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Astronauts Begin Space Station Rewiring


Astronauts from the U.S. space shuttle Discovery have successfully rewired half of the International Space Station to run on its permanent power system. VOA's Sean Maroney reports from Washington with details of the complicated spacewalk and preparations for Saturday's followup.

Crews of the U.S. space shuttle Discovery and the International Space Station are preparing for a third spacewalk Saturday to finish the complex job of rewiring the station.

Officials with the U.S. National Aeronautics and Space Administration say the completion of Saturday's electrical work will bring the permanent power system fully online and prepare the station for the addition of more solar arrays next year.

Flight Director John Curry says the upcoming spacewalk will mirror the complexity of Thursday's outing and bring the same concerns.

"For this particular space walk, this one scared me," he said. " It's one of those that I was worried about all the potential contingencies that could occur. What if the software doesn't come out properly? What if the pump doesn't come out right? What if the power doesn't do what it's supposed to do? And all that stuff worked."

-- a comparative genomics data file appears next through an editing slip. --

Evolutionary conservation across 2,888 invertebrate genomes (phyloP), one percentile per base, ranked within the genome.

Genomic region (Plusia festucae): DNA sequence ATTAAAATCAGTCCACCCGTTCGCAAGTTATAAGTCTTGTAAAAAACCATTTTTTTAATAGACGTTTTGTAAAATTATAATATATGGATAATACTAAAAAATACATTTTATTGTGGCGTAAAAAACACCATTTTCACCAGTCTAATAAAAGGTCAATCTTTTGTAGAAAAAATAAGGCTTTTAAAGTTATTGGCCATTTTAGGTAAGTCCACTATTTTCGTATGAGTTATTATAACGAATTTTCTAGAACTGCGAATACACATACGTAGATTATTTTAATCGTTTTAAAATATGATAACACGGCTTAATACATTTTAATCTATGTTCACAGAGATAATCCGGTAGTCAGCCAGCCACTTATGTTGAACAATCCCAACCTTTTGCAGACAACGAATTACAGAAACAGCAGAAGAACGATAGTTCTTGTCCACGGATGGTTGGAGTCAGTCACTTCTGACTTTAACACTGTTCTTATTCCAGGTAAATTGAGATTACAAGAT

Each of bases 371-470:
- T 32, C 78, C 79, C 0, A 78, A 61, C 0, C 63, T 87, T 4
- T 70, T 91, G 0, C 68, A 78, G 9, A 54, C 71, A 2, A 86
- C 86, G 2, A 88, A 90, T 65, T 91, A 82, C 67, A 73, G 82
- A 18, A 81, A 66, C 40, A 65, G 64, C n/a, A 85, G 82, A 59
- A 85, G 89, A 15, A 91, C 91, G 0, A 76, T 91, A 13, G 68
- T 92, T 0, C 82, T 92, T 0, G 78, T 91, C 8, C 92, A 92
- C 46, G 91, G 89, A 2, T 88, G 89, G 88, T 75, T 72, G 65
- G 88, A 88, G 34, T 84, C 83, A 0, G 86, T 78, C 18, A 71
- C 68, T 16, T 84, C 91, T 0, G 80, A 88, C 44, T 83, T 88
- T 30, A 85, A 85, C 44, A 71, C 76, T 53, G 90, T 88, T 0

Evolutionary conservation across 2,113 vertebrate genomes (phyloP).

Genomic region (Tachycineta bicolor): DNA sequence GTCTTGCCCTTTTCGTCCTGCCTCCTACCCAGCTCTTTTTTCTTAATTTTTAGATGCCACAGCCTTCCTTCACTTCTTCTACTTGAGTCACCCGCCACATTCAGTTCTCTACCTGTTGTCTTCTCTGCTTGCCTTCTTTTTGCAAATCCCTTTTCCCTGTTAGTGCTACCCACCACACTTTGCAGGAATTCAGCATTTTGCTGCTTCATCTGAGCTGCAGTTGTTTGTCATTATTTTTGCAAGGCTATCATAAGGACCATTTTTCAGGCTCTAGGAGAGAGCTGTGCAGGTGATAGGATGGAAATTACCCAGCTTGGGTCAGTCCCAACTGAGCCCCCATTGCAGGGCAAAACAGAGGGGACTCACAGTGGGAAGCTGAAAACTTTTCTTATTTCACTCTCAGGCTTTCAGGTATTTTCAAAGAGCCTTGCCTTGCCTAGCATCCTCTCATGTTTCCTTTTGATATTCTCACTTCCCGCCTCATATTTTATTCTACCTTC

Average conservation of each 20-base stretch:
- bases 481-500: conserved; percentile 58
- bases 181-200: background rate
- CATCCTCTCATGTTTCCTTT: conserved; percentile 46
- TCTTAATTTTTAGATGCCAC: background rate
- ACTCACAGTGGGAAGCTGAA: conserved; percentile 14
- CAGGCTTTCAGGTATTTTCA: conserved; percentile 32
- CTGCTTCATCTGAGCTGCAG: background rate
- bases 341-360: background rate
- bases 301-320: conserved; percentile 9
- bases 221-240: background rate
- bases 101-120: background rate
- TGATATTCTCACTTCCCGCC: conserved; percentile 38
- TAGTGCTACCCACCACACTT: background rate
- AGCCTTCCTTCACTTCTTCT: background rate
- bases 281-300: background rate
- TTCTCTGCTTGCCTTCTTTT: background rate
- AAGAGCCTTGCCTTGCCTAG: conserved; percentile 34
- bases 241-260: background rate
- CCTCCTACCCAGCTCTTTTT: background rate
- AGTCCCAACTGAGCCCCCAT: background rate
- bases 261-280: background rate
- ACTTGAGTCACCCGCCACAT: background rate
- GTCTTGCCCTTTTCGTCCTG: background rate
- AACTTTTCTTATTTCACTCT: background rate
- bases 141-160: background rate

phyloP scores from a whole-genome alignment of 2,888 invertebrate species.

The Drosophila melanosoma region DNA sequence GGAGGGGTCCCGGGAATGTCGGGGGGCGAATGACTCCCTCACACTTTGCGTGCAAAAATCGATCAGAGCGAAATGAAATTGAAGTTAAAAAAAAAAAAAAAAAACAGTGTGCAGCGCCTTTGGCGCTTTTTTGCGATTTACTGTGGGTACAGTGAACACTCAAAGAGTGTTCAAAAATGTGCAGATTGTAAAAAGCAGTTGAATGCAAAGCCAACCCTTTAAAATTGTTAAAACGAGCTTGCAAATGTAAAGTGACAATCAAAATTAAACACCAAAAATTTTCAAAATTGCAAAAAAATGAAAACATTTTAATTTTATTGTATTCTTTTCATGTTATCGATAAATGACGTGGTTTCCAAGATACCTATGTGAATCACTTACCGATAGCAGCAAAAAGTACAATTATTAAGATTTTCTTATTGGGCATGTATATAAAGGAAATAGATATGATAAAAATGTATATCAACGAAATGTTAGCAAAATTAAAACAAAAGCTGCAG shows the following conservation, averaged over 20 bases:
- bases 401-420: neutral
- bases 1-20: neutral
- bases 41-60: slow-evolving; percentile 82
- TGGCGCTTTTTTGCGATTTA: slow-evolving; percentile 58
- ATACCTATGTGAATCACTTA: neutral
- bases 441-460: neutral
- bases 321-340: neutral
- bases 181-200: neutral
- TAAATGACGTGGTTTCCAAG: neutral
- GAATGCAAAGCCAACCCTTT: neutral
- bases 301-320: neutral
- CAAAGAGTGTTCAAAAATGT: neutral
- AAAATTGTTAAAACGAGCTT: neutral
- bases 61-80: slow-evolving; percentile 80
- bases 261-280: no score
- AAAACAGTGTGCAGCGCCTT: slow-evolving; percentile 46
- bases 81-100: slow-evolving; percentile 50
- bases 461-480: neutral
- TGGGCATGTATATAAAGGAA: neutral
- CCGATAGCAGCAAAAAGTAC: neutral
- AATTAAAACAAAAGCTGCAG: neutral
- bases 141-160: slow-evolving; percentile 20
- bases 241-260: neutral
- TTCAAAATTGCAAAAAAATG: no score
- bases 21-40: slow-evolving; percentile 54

During Thursday's spacewalk, NASA flight controllers had to power down sections of the space station, in order to protect the astronauts from electrical shock.

Half of the station's lights, some exterior cameras and even a smoke detector were turned off. This forced the space agency to rely on the shuttle Discovery's systems for backup.

Curry says this brought its own problems.

"The communications were ratty though because the shuttle is being obscured by the station," he explained, "and so, we had a lot of times where we weren't able to communicate effectively with the crew just because of that feature. We got through it, and it was all worked well. But if there had been an anomaly, it would have been a problem that wouldn't have been optimal."

Mission Specialists Robert Curbeam and Sunita Williams will perform Saturday's spacewalk. Astronaut Christer Fuglesang had joined Curbeam for the first two outings.

A fourth spacewalk may take place if NASA is unable to fully retract an older solar array. A guide wire of the accordian-like array got stuck Wednesday, causing the 35-meter-long panel to billow.

NASA managers say they will try to jiggle the array before resorting to a spacewalk.

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